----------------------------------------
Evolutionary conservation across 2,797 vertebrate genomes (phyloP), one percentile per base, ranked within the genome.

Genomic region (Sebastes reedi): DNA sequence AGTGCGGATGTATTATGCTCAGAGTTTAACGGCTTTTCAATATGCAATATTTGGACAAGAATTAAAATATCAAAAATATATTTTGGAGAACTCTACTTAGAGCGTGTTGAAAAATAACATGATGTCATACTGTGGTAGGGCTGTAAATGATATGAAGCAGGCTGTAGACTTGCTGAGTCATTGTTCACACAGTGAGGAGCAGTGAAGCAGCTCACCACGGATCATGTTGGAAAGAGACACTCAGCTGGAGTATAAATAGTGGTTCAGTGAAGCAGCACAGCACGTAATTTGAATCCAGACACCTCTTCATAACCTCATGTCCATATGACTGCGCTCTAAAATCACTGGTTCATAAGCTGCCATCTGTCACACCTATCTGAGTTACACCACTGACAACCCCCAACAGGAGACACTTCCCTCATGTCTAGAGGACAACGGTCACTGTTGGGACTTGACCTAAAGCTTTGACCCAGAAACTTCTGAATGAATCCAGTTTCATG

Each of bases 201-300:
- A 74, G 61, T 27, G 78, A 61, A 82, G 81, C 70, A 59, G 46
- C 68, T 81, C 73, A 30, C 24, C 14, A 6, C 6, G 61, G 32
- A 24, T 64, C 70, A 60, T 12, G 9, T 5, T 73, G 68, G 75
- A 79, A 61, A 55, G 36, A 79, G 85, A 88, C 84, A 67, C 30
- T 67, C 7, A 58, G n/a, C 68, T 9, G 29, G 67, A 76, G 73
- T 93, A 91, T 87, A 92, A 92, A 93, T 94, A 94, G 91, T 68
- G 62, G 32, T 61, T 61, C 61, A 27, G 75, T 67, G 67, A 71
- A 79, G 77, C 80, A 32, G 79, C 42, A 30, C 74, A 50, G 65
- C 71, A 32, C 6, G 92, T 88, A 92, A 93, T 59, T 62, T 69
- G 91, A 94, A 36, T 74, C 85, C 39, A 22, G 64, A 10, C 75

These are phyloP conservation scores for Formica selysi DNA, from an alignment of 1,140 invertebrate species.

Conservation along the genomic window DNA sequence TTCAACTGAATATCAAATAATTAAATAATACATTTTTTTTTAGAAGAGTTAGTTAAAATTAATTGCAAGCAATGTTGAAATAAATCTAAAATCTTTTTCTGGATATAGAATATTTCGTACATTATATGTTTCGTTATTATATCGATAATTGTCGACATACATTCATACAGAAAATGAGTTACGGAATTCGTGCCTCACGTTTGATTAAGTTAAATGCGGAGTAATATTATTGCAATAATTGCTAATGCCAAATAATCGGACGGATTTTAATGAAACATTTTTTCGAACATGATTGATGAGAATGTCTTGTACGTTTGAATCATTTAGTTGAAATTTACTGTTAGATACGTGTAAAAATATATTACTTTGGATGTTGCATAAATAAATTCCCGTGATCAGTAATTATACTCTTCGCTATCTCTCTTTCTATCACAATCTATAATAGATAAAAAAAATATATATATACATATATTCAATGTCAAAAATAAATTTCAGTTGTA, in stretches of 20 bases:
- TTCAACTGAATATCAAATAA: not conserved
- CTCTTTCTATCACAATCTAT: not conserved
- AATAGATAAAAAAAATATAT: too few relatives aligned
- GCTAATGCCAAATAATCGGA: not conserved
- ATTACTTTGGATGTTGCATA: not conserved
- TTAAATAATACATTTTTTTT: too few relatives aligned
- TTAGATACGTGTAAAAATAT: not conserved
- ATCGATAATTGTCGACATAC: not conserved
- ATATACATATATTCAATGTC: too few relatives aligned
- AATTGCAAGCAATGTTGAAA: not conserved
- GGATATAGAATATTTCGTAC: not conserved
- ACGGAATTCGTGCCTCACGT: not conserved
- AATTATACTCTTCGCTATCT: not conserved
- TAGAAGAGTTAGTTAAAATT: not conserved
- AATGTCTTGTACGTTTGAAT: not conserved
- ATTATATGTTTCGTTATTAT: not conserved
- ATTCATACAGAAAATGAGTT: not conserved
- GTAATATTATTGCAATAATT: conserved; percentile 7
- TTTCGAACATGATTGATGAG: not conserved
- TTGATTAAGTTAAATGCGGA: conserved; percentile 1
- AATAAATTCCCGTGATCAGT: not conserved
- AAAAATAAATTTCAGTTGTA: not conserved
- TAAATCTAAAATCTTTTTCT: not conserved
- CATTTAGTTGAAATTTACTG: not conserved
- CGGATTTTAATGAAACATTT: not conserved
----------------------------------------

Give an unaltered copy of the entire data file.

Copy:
Evolutionary conservation across 2,797 vertebrate genomes (phyloP), one percentile per base, ranked within the genome.

Genomic region (Sebastes reedi): DNA sequence AGTGCGGATGTATTATGCTCAGAGTTTAACGGCTTTTCAATATGCAATATTTGGACAAGAATTAAAATATCAAAAATATATTTTGGAGAACTCTACTTAGAGCGTGTTGAAAAATAACATGATGTCATACTGTGGTAGGGCTGTAAATGATATGAAGCAGGCTGTAGACTTGCTGAGTCATTGTTCACACAGTGAGGAGCAGTGAAGCAGCTCACCACGGATCATGTTGGAAAGAGACACTCAGCTGGAGTATAAATAGTGGTTCAGTGAAGCAGCACAGCACGTAATTTGAATCCAGACACCTCTTCATAACCTCATGTCCATATGACTGCGCTCTAAAATCACTGGTTCATAAGCTGCCATCTGTCACACCTATCTGAGTTACACCACTGACAACCCCCAACAGGAGACACTTCCCTCATGTCTAGAGGACAACGGTCACTGTTGGGACTTGACCTAAAGCTTTGACCCAGAAACTTCTGAATGAATCCAGTTTCATG

Each of bases 201-300:
- A 74, G 61, T 27, G 78, A 61, A 82, G 81, C 70, A 59, G 46
- C 68, T 81, C 73, A 30, C 24, C 14, A 6, C 6, G 61, G 32
- A 24, T 64, C 70, A 60, T 12, G 9, T 5, T 73, G 68, G 75
- A 79, A 61, A 55, G 36, A 79, G 85, A 88, C 84, A 67, C 30
- T 67, C 7, A 58, G n/a, C 68, T 9, G 29, G 67, A 76, G 73
- T 93, A 91, T 87, A 92, A 92, A 93, T 94, A 94, G 91, T 68
- G 62, G 32, T 61, T 61, C 61, A 27, G 75, T 67, G 67, A 71
- A 79, G 77, C 80, A 32, G 79, C 42, A 30, C 74, A 50, G 65
- C 71, A 32, C 6, G 92, T 88, A 92, A 93, T 59, T 62, T 69
- G 91, A 94, A 36, T 74, C 85, C 39, A 22, G 64, A 10, C 75

These are phyloP conservation scores for Formica selysi DNA, from an alignment of 1,140 invertebrate species.

Conservation along the genomic window DNA sequence TTCAACTGAATATCAAATAATTAAATAATACATTTTTTTTTAGAAGAGTTAGTTAAAATTAATTGCAAGCAATGTTGAAATAAATCTAAAATCTTTTTCTGGATATAGAATATTTCGTACATTATATGTTTCGTTATTATATCGATAATTGTCGACATACATTCATACAGAAAATGAGTTACGGAATTCGTGCCTCACGTTTGATTAAGTTAAATGCGGAGTAATATTATTGCAATAATTGCTAATGCCAAATAATCGGACGGATTTTAATGAAACATTTTTTCGAACATGATTGATGAGAATGTCTTGTACGTTTGAATCATTTAGTTGAAATTTACTGTTAGATACGTGTAAAAATATATTACTTTGGATGTTGCATAAATAAATTCCCGTGATCAGTAATTATACTCTTCGCTATCTCTCTTTCTATCACAATCTATAATAGATAAAAAAAATATATATATACATATATTCAATGTCAAAAATAAATTTCAGTTGTA, in stretches of 20 bases:
- TTCAACTGAATATCAAATAA: not conserved
- CTCTTTCTATCACAATCTAT: not conserved
- AATAGATAAAAAAAATATAT: too few relatives aligned
- GCTAATGCCAAATAATCGGA: not conserved
- ATTACTTTGGATGTTGCATA: not conserved
- TTAAATAATACATTTTTTTT: too few relatives aligned
- TTAGATACGTGTAAAAATAT: not conserved
- ATCGATAATTGTCGACATAC: not conserved
- ATATACATATATTCAATGTC: too few relatives aligned
- AATTGCAAGCAATGTTGAAA: not conserved
- GGATATAGAATATTTCGTAC: not conserved
- ACGGAATTCGTGCCTCACGT: not conserved
- AATTATACTCTTCGCTATCT: not conserved
- TAGAAGAGTTAGTTAAAATT: not conserved
- AATGTCTTGTACGTTTGAAT: not conserved
- ATTATATGTTTCGTTATTAT: not conserved
- ATTCATACAGAAAATGAGTT: not conserved
- GTAATATTATTGCAATAATT: conserved; percentile 7
- TTTCGAACATGATTGATGAG: not conserved
- TTGATTAAGTTAAATGCGGA: conserved; percentile 1
- AATAAATTCCCGTGATCAGT: not conserved
- AAAAATAAATTTCAGTTGTA: not conserved
- TAAATCTAAAATCTTTTTCT: not conserved
- CATTTAGTTGAAATTTACTG: not conserved
- CGGATTTTAATGAAACATTT: not conserved